The Southeast Asian country of Indonesia is composed of 17,508 islands (6,000 inhabited) and straddles the equator from the Indian Ocean to the Pacific Ocean. In area, it is more than three times the size of Texas. Indonesia has a hot, humid, tropical climate that is more moderate in the volcanic highlands.
The earliest inhabitants came to the Indonesian island of Java about 2 million years ago. At that time, there was a single landmass from Southeast Asia to what is today Malaysia, Sumatra, Borneo (Kalimantan), and Java. This landmass is referred to as the Sunda shelf. About 2 million years ago, Homo erectus migrated through what is today Malaysia, then Sumatra, and finally Java.
A wave of farmers came to Indonesia from northern Southeast Asia beginning about 5,000 years ago and reached western Indonesia by 3,000 years ago. This migration initiated the extinction of the original anatomically modern inhabitants of the tropical forests of Indonesia, which are the Negrito hunting-and-gathering populations. These indigenous populations are still found in the remote islands of Eastern Indonesia.
The Dutch began to colonize the islands in the early 17th century, and they were later occupied by Japan from 1942 to 1945. Indonesia declared its independence after Japan’s surrender at the end of World War II, but there were 4 years of widespread hostilities by the Dutch before the Netherlands agreed to relinquish its colony.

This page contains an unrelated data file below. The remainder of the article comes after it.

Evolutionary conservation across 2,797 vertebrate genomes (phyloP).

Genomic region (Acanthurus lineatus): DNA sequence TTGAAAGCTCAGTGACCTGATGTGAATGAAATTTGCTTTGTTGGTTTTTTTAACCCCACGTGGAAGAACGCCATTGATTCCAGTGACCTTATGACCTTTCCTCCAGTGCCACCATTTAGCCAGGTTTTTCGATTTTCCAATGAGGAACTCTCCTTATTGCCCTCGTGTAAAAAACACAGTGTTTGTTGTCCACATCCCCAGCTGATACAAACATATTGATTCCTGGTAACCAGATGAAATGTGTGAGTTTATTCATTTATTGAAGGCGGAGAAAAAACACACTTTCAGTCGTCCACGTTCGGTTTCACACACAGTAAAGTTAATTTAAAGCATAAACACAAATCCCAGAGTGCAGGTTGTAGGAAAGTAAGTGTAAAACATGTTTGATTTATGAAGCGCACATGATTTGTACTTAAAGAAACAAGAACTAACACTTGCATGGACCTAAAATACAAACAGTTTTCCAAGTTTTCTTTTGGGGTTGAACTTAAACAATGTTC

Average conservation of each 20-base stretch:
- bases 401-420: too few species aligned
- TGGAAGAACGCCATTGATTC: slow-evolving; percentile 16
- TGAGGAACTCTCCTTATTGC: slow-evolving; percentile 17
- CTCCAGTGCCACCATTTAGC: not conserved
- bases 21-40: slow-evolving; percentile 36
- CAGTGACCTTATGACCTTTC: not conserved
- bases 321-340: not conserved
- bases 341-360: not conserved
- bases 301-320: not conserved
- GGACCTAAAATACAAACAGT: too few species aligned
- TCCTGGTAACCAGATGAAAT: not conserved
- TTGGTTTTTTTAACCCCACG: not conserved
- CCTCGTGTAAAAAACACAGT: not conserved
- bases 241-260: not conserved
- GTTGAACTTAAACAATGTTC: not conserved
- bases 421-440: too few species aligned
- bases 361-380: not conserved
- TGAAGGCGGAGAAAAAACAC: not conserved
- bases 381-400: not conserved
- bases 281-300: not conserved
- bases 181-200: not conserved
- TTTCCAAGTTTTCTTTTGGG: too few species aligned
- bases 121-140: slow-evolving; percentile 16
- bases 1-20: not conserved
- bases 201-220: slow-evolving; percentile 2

As of 2004, the population of Indonesia is estimated to be over 238 million people, with the bulk living on the island of Java. Indonesia has the fourth-largest population in the world. Approximately 88% of the population are Muslim, 5% Protestant, 3% Roman Catholic, 2% Hindu, and 2% Buddhist. Indonesia is composed four major ethnic groups. The Javanese compose about 45% of the population, while 14% are Sudanese, 7.5% Madres, 7.5% coastal Malays, and 26% other. Although several thousand languages are spoken, a modified form of Malay called “Bahasa Indonesia” is the official language. After Bahasa, Javanese is the most common language, followed by English and Dutch. At 87.9%, Indonesia has one of the highest literacy rates in the world.
Current issues of concern to Indonesians include alleviating widespread poverty, preventing terrorism, continuing the transition to popularly elected governments after four decades of authoritarianism, implementing reforms in the banking sector, addressing charges of cronyism and corruption, holding the military and police accountable for human rights violations, and resolving armed separatist movements in Acheh and Papua.
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